As expected, Microsoft Chief Software Architect and Chairman Bill Gates headlined the long-awaited launch of Visual Studio.Net at the Marriott Hotel in San Francisco Wednesday.
In his keynote address at the VSLive Visual Studio Developer Conference, Gates highlighted the .Net development environment, a culmination of Microsoft's three-year investment to build a platform on which solution providers can develop XML-based Web services.
"Today is a major step forward in letting people build the next generation of applications," Gates told the standing-room-only crowd.
In addition to Visual Studio.Net, Microsoft on Tuesday launched SQL Server 2000 Web Services Toolkit and BizTalk Server 2000 Toolkit to help developers integrate .Net with applications built on those Microsoft enterprise servers.
Both toolkits are now available from the Microsoft Developer Network.
Gates also unveiled key ISV partners that will be launching .Net-compatible products. ISVs on board to makes tools compatible with .Net are Borland, which will launch a version of its C++Builder and Delphi tools for the platform, and Macromedia, which will do the same with Dreamweaver UltraDev, said Gates.
Other vendors that will make some of their products compatible with .Net are IBM, Computer Associates International, SAP and Groove Networks, he said.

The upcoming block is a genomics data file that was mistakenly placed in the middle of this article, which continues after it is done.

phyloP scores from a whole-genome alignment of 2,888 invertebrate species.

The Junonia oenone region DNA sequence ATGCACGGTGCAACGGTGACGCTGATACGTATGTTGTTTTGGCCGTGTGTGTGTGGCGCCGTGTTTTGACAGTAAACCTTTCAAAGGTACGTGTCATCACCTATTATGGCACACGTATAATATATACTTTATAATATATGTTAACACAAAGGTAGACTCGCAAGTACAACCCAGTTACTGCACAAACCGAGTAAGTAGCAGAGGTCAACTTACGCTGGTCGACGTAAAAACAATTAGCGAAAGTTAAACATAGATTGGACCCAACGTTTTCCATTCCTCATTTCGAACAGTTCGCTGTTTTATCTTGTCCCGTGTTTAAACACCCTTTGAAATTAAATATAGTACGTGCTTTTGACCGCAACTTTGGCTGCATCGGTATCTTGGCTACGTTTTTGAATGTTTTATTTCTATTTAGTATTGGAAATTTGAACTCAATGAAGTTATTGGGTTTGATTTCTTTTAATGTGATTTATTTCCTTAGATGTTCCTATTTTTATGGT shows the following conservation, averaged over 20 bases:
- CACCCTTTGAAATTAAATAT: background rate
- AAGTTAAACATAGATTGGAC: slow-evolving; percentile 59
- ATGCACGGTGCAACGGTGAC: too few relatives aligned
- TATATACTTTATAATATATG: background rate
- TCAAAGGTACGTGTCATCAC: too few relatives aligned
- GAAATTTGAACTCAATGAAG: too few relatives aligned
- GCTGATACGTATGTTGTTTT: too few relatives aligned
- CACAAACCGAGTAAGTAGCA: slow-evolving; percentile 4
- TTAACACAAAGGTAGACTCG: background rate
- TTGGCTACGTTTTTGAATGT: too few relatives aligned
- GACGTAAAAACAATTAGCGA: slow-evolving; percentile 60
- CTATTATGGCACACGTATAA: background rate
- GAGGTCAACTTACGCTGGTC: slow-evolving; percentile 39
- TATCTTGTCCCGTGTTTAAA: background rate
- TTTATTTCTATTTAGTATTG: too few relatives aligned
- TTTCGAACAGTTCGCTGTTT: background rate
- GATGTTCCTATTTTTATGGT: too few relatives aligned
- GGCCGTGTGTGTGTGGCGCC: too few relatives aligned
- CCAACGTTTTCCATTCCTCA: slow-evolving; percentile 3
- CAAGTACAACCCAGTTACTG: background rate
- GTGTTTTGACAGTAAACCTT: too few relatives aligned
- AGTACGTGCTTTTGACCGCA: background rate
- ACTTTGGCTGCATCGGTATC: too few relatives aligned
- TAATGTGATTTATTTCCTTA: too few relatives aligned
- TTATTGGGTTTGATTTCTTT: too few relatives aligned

Showing his lighter side, Gates opened his keynote by reminding conference attendees that Thursday is Valentine's Day and, as a last-minute gift idea, he displayed a copy of Visual Studio.Net wrapped in a plush red heart.
Answering critics that say .Net is too proprietary, Gates stressed Microsoft's commitment to ensuring .Net services are compatible with other vendor technologies.
To prove this, Gates mentioned Microsoft's leading role--with competing vendor IBM--in launching the Web Services Interoperability Organization (WS-I) last week.
The group aims to teach solution providers how to use Web services across various operating environments and to give them standard ways to implement and test services.
Absent from the list of vendors supporting WS-I was Sun Microsystems, the hardware giant and the creator of the Java platform, .Net's biggest rival.
Taking a verbal shot at Sun, when a slide of WS-I supporting companies flashed on a large screen, Gates said, "A lot of nice companies decided to join this organization."
With the help of Microsoft employees, Gates also demonstrated how .Net makes it easy for developers to create Web services based on standards such as XML and SOAP.
Visual Studio.Net contains the Common Language Runtime (CLR), the framework that enables developers to use multiple languages--including Visual Basic, C#, C++, Perl, Pascal and Java--to create XML-based services that run on the .Net platform.
Visual Studio.Net is the primary competitor to a host of Java-based tools from companies such as Sun, BEA Systems and IBM to help developers build Web services using Java and XML.